Sui-Gyoza Soup is one of the most popular winter dishes in Japan. This delicious Japanese Pot Sticker Soup is filled with vegetables. Gyoza is a Japanese term for dumplings or potstickers. There are many variations of the dish. You can buy boiled or pan-fried gyoza, or boiled or deep-fried ones. You can also find this delicious soup in China. It will make you wonder why you haven’t tried it sooner.
Japanese Pot Sticker Soup Recipes
- 4 scallions sliced thinly
- 4 oz. mung bean sprouts
- 2 tbsp. parsley flat leaf, chopped
- 2 tbsp. soy sauce reduced sodium
- Sea salt coarse
- Black pepper freshly ground
- 1 lb. chicken gyoza Japanese stuffed wonton wrappers, frozen
- 1 cup peas frozen or fresh
- 3 slices ginger fresh
- 6 cups broth chicken
- 1 cup carrots peeled diced
- 2 tbsp. oil olive
- Heat the oil on med. heat in large pot. Add the carrots. Saute until they start to soften. Season using pepper.
- Add ginger and broth to the pot. Raise the heat to high. Bring to boil. Add peas and cook for two minutes. Add the chicken gyoza to the broth. Return to boil and stir in the soy sauce.
- Cook the gyoza until nearly tender to bite. Remove the ginger from the pot. Season as desired. Add parsley and stir. Ladle the soup into individual bowls. Top them each with green onions and bean sprouts. Serve.
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This website provides approximate nutrition information for convenience and as a courtesy only. Nutrition data is gathered primarily from the Spoonacular Database, whenever available, or otherwise other online calculators.
Alternative Method: Japanese Pot Sticker Soup in a Slow Cooker
- 1 pound (450g) ground pork or turkey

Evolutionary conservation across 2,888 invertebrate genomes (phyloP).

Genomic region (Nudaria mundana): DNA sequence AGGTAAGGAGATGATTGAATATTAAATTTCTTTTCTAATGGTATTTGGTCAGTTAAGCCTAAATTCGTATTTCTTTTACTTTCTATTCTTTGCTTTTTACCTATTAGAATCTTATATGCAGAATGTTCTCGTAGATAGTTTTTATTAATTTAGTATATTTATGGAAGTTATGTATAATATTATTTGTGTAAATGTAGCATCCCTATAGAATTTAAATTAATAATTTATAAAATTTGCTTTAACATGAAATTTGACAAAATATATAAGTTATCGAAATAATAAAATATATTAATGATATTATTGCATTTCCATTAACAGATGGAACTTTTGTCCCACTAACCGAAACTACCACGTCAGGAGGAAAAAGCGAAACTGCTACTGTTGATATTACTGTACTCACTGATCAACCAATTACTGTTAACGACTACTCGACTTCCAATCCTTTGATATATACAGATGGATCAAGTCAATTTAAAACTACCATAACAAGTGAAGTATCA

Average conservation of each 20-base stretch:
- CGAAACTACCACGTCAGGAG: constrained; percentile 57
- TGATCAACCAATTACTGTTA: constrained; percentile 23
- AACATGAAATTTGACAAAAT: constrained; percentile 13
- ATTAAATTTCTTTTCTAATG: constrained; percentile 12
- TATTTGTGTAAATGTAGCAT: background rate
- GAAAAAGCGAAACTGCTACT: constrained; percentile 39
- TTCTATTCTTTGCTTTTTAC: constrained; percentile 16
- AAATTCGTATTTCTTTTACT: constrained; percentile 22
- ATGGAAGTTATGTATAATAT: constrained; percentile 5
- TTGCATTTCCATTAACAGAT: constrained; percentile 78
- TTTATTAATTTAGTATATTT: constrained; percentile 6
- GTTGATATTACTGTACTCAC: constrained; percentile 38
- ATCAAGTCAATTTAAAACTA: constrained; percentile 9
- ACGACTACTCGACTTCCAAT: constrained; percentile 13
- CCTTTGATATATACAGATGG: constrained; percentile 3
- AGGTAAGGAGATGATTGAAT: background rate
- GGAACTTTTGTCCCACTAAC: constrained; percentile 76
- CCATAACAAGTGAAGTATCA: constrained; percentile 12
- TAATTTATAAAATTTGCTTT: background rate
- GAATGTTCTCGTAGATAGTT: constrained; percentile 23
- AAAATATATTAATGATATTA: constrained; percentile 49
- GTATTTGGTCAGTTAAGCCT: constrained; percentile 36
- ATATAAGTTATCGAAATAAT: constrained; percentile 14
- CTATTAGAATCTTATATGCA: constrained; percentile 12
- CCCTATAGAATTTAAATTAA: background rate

- 2 cups of finely shredded Napa cabbage
- 1 cup of sliced shiitake mushrooms
- 1/2 cup of sliced green onions
- 2 cloves of garlic, minced
- 1 tablespoon of freshly grated ginger
- 4 cups of low-sodium chicken broth
- 1/4 cup of soy sauce
- 1 tablespoon of rice vinegar
- 1 tablespoon of sesame oil
- 1/2 teaspoon of chili garlic sauce (adjust to taste)
- 30-40 frozen pot stickers or dumplings
- In a large skillet over medium heat, cook the ground pork or turkey until browned and crumbled. Drain any excess fat and transfer the cooked meat to your slow cooker.
- To the slow cooker, add the finely shredded Napa cabbage, sliced shiitake mushrooms, sliced green onions, minced garlic, and freshly grated ginger.
- Pour in the low-sodium chicken broth, soy sauce, rice vinegar, sesame oil, and chili garlic sauce. Stir the ingredients together in the slow cooker.
- Carefully add the frozen pot stickers or dumplings to the mixture. Stir gently to ensure they are evenly distributed.
- Set your slow cooker to “low” and let the soup simmer for 4-6 hours. This slow cooking time allows the flavors to meld and intensify.
- When you’re ready to serve, ladle the delicious Japanese Pot Sticker Soup into bowls and garnish with extra sliced green onions or a sprinkle of sesame seeds, if desired.
Tips for making Japanese Pot Sticker Soup